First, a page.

When I lived in Bermuda I used to sit and watch the giant toads come out around sunset and snap up the giant cockroaches as they emerged from the septic tank vent pipe. I began to hear about the startling high numbers of these massive amphibians being found with extra legs, even extra heads. There are pesticides for sale in Bermuda which are made in the US but are illegal for use in the US. The pesticides for sale in the US are tested, minimally, for safety as individual chemicals, as if in a vacuum. Nothing in nature occurs in a vacuum. It has been suspected that the naturally resulting cocktail of chemicals derived from our love of poisons is far more dangerous both to the ecosystems upon which we depend and indeed directly upon ourselves than any chemical in isolation. Recent research bears this out. This is over on the Organic Consumers Association website where you will also find a link to the original research.
"PITTSBURGH, Nov. 13 (UPI) -- U.S. scientists studying 10 of the world's most popular approved pesticides say, when combined, the chemicals caused 99 percent mortality in tadpoles.
University of Pittsburgh researchers said the U.S. Environmental Protection Agency-approved pesticides, when mixed together, can decimate amphibian populations even if the concentration of the individual chemicals is within limits considered safe.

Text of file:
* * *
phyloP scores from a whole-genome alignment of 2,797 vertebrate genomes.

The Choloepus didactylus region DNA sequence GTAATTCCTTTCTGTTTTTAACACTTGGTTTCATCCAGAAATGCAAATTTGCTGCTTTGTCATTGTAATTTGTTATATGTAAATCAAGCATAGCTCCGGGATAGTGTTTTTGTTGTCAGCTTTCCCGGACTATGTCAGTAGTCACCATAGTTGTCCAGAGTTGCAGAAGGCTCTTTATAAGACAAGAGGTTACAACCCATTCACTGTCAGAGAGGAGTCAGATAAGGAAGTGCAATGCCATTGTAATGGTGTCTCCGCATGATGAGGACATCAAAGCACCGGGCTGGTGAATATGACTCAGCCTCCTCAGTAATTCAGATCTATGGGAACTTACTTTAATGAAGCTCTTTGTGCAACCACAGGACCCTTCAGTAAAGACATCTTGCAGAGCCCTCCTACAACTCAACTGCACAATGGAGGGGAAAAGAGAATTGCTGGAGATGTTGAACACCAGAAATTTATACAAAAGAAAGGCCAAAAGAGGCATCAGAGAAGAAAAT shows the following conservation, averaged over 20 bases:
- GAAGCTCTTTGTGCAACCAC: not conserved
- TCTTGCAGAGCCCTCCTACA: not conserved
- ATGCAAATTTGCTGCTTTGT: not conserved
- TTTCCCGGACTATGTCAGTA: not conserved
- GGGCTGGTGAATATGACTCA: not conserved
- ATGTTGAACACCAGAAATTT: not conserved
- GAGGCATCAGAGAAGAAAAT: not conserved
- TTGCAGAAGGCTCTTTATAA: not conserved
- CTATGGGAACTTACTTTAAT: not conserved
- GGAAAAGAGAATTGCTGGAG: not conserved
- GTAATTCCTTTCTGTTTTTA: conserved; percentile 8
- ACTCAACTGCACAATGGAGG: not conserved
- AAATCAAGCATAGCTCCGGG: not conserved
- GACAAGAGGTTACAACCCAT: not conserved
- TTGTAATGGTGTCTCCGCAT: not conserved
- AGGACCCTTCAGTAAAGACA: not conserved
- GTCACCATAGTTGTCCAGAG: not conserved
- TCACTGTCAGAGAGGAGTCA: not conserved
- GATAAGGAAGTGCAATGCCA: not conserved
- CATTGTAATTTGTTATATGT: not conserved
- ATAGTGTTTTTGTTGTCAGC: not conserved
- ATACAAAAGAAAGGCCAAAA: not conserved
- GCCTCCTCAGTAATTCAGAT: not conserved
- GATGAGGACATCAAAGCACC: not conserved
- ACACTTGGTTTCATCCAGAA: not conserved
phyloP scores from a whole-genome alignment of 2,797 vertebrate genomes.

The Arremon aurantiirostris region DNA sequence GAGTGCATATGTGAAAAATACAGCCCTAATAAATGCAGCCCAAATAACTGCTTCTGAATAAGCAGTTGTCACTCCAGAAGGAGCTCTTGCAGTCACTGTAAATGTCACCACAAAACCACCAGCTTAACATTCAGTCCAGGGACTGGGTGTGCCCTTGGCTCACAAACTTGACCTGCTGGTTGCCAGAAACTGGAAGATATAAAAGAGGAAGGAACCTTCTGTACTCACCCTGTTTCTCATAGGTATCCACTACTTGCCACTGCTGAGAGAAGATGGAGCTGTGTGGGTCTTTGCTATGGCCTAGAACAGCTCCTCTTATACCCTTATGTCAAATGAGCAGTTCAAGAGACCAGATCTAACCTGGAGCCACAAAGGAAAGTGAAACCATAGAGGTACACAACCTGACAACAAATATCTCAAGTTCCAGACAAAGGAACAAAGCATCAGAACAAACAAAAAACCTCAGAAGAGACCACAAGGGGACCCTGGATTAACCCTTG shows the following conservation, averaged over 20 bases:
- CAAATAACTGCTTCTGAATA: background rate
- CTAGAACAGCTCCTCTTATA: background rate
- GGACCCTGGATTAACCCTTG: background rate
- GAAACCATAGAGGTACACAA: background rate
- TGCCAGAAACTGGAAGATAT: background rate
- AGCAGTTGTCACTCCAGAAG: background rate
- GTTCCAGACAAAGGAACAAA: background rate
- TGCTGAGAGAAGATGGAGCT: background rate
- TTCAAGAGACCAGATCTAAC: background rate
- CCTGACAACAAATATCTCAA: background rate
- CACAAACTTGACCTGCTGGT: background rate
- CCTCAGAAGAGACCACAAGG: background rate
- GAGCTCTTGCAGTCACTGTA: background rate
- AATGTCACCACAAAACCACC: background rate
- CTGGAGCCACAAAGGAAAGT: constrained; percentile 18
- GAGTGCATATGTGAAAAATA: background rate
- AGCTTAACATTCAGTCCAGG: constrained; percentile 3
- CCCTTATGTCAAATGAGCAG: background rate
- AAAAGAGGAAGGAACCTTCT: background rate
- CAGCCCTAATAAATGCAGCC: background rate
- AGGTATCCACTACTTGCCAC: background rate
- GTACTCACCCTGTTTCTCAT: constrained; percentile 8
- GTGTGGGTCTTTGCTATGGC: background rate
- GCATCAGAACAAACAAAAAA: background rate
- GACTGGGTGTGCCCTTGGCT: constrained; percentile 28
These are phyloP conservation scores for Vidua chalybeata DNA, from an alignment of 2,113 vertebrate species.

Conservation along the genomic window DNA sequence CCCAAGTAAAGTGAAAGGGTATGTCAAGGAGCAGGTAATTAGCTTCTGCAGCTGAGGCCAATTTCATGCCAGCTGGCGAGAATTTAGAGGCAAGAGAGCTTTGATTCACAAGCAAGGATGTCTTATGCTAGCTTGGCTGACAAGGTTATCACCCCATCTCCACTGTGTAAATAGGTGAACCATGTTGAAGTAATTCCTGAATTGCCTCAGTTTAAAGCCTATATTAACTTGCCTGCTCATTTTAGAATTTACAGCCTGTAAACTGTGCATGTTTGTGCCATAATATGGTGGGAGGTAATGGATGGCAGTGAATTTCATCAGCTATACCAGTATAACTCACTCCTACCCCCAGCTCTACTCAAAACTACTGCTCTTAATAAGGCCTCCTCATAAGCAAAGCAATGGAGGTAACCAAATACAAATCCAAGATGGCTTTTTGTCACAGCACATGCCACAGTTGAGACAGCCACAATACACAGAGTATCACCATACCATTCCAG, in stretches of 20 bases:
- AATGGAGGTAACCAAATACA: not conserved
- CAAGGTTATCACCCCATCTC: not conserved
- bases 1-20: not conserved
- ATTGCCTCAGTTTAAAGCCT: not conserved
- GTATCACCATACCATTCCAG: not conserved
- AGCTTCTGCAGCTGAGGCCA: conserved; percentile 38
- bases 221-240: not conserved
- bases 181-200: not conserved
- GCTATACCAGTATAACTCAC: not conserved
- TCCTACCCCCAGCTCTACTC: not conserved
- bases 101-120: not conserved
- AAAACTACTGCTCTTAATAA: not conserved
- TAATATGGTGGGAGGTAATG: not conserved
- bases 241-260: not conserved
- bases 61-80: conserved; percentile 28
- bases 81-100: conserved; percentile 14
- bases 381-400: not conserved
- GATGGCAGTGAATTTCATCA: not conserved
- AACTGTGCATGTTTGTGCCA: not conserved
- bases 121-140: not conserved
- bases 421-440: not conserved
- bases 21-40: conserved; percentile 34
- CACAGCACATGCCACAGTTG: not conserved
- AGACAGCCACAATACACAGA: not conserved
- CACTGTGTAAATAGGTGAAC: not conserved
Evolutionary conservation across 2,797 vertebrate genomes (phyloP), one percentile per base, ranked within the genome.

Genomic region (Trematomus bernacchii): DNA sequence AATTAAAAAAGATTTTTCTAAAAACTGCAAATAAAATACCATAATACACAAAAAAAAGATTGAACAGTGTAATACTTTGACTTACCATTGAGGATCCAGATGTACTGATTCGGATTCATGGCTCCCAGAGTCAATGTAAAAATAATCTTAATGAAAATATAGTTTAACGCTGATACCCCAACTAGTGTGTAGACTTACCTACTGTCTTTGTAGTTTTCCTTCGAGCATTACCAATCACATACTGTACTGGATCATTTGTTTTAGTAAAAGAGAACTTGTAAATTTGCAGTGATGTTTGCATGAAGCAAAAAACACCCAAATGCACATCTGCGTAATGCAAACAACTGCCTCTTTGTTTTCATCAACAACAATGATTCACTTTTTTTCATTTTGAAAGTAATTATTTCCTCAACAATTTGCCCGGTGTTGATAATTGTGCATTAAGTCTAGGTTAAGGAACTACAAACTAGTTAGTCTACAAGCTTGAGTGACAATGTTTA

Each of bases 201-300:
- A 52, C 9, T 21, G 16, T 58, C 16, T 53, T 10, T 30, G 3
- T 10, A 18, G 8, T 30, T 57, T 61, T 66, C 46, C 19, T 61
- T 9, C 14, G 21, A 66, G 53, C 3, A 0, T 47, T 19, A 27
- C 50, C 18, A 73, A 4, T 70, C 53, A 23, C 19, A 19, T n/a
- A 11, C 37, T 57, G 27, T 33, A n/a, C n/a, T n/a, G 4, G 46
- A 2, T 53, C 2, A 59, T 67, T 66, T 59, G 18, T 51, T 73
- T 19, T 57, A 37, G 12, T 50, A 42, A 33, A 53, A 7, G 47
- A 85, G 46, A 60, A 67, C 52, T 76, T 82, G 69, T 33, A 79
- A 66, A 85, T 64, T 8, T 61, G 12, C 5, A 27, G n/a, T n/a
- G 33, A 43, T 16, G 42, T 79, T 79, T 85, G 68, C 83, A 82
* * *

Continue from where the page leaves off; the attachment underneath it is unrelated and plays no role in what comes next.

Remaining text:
Such "cocktails of contaminants" are frequently detected in nature, the scientists said, noting their findings offer the first illustration of how a large mixture of pesticides can adversely impact the environment.
Associate Professor Rick Relyea, the study's lead author, exposed gray tree frog and leopard frog tadpoles to small amounts of the 10 pesticides -- insecticides carbaryl, chlorpyrifos, diazinon, endosulfan, and malathion, as well as five herbicides: acetochlor, atrazine, glyphosate, metolachlor, and 2,4-D.
He used each of the pesticides alone, the insecticides combined, a mix of the five herbicides, or all 10 of the poisons.
Relyea found a mixture of all 10 chemicals killed 99 percent of leopard frog tadpoles, as did the insecticide-only mixture."